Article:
One debt is secrecy, for Dante thought of poetry as something ‘to be adorned as much as possible,’ to have its ‘true sense’ hidden beneath a rich vesture of ‘rhetorical colouring.’ Another debt is the Christianization of that cosmos, for Dante was the only poet, in Lewis’s view, to have infused the medieval model of the heavens with ‘high religious ardor.’ (41)

The second objection to consider before making the positive case involves the fact that no other literary scholar “wised up” to Lewis’ intentions before Michael Ward fifty years later. The explanation is actually much simpler than one might expect, and it is twofold. First, a few did, though they did not consistently apply the astrological planetary references they noted in a few books to all the books. The second reason has to do with the organizing principles critics were looking for, versus what Lewis was actually doing: using astrology to (seemingly paradoxically to most critics) represent Christian truth. This is strange considering the abundance of astrological, planetary influences Lewis employed in the Space trilogy and his other previous works. (244-252)

With the scope of this paper, a fleshed-out representation of Ward’s positive argument is not possible, so the following is more a summation of much more detailed and textually careful work in Planet Narnia. Ward begins by analyzing Lewis’ previous works, especially his poem “The Planets” and The Ransom Trilogy, as well as “The Discarded Image.” Ward shows that Lewis had quite an interest in astronomical and astrological matters. The Space Trilogy follows in the tradition of his previous poem “The Planets” in Christianizing the medieval cosmology as his forbear in that regard Dante did. (41) Lewis uses the planetary gods as archangels or spiritual powers subservient to and yet representing different aspects of their Maker, depending on the astrological influences traditionally ascribed to each planetary deity. This is made abundantly clear in the Ransom trilogy, especially “The Descent of the Gods” in chapter 15. (47-51) The imagery Lewis explicitly employs in these works is nearly identical to the planetary imagery implicitly used in the Chronicles. Ward examines each of Lewis’ books in light of an “Enjoyed” atmosphere related to each of the planets. As Schuurman succinctly reviews the associations in First Things,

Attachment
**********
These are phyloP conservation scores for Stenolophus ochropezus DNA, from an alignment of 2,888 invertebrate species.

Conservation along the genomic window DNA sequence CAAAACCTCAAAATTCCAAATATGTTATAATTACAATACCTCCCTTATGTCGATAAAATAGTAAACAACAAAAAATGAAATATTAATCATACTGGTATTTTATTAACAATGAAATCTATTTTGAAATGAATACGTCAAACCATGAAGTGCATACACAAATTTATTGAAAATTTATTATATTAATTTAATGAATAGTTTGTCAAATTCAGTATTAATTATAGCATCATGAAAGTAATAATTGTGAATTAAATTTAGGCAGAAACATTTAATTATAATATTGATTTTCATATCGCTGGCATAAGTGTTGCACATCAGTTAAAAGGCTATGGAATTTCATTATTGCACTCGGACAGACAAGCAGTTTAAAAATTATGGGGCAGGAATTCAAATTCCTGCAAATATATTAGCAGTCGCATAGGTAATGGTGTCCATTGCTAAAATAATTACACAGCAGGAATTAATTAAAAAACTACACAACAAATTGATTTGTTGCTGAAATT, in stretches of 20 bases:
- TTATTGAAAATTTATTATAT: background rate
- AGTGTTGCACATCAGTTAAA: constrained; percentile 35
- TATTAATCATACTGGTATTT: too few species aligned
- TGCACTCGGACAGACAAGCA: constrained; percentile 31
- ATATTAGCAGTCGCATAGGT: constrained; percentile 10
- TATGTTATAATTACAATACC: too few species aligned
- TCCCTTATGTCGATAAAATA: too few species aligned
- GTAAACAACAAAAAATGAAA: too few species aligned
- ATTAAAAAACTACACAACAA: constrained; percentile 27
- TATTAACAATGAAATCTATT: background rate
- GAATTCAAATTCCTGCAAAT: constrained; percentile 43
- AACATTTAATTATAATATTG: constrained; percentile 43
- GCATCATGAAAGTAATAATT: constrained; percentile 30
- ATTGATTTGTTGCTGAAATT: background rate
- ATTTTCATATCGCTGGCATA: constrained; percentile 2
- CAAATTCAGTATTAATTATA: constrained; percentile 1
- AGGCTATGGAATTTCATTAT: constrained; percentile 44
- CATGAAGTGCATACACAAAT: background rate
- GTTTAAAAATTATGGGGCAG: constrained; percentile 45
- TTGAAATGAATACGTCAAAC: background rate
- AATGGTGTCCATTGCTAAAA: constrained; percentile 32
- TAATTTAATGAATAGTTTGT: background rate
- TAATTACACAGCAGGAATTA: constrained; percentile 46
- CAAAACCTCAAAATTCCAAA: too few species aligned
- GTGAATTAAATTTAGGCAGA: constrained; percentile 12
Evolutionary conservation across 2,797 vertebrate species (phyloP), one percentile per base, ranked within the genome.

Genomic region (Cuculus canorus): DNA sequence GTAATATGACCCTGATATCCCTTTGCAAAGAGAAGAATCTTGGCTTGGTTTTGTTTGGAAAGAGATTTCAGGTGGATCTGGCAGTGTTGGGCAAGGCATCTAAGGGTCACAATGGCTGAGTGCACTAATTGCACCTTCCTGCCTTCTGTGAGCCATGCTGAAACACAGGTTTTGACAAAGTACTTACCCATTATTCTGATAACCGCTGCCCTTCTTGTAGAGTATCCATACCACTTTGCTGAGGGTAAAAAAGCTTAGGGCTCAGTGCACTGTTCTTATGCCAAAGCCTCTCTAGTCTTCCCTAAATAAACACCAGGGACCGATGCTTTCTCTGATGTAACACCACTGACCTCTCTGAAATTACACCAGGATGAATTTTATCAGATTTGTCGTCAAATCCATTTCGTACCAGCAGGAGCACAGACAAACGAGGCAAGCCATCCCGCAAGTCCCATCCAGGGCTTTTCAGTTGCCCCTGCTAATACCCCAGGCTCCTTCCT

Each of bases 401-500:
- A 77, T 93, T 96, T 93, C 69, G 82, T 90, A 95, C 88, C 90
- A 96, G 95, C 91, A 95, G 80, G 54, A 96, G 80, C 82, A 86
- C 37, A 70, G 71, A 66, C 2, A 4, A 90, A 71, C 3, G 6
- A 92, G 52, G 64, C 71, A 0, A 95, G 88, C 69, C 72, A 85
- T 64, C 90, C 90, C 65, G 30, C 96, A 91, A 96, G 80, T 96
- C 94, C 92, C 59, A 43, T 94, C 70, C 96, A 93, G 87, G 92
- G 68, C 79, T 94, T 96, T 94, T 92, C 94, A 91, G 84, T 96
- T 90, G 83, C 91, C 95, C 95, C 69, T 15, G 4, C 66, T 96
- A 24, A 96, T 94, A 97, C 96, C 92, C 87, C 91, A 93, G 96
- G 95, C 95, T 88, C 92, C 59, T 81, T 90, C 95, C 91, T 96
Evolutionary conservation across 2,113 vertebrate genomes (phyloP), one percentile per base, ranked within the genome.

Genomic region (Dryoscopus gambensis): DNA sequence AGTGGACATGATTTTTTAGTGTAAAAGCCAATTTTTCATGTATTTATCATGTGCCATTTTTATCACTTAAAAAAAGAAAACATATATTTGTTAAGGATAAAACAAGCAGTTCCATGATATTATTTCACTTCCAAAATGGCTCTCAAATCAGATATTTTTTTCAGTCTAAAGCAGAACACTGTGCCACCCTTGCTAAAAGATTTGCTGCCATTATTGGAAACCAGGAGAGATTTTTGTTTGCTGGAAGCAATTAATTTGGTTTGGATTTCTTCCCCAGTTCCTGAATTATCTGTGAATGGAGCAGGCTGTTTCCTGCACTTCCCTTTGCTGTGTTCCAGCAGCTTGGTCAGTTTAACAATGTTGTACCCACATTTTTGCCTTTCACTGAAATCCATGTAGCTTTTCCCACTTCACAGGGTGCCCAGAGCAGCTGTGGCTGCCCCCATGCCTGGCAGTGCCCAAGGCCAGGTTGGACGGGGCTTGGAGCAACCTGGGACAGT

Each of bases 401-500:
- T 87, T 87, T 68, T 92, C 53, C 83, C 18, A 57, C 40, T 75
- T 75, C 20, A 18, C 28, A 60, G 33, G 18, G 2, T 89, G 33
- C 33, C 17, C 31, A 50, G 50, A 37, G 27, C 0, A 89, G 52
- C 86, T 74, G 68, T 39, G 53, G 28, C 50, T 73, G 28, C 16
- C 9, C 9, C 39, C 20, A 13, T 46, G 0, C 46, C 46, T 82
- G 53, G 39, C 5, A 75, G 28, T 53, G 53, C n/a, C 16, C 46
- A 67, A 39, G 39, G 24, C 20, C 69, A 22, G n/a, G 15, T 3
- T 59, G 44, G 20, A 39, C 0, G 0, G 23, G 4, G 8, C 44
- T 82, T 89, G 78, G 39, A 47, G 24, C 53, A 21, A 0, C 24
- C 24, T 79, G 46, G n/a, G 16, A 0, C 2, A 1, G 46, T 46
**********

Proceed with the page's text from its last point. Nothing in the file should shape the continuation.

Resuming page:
For example, as hinted above, the planet Jupiter is represented in The Lion, the Witch, and the Wardrobe. The joviality, kingliness, and even redness of Jupiter are all celebrated in The Lion in ways they do not appear in other books in the series. The Jupiter link also helps explain what otherwise seems incongruous. The appearance of Father Christmas in The Lion has brought on the ire of a number of critics who considered this addition to the story to be out of place. Ward champions him, saying “Father Christmas is, in modern culture, the jovial character par excellence, loud-voiced, red-faced, and jolly.”

So it goes for all seven books, with this interpretive key: Aslan particularly embodies the best of each planet in turn, and thus offers different windows onto the person of Christ, “in whom all things hold together.” To complete the key, Mars features in Prince Caspian, Sol saturates The Voyage of the Dawn Treader, Luna reflects in The Silver Chair, Mercury dances through A Horse and His Boy, Venus plays throughout The Magician’s Nephew, and Saturn begins the final book The Last Battle. (Schuurman 442)

While I am ambivalent about Lewis’ choice to use astrological imagery to represent God’s creative majesty when medieval astrology is often misunderstood as inquiring of the stars, (which often did occur and was recognized as a condemned activity in Scripture for its occult nature– however, Lewis, like Dante and other medieval Christians before him, viewed the heavens as influential to, but not determinative of, life on this earth. This rejection of determinism in favor of free will here deserves its own post, which I plan to do later) his love of medieval cosmology influenced the beloved Narnia books both in content and in atmosphere, bringing the beauty of the cosmos to us moderns and reminding us that the world is intentional, meaningful, and beautiful.



Ward, Michael. Planet Narnia: The Seven Heavens in the Imagination of C.S. Lewis. New York, New York: Oxford University Press, 2008. Print.

Peters, Nathaniel. “The Music of the Spheres.” First Things (vol. unknown) (2008): 56-58. Web.

Schuurman, Peter. “Book Review: Planet Narnia: The Seven Heavens in the Imagination of C.S. Lewis.” Calvin Theological Journal (vol. unknown): 441-443. Web.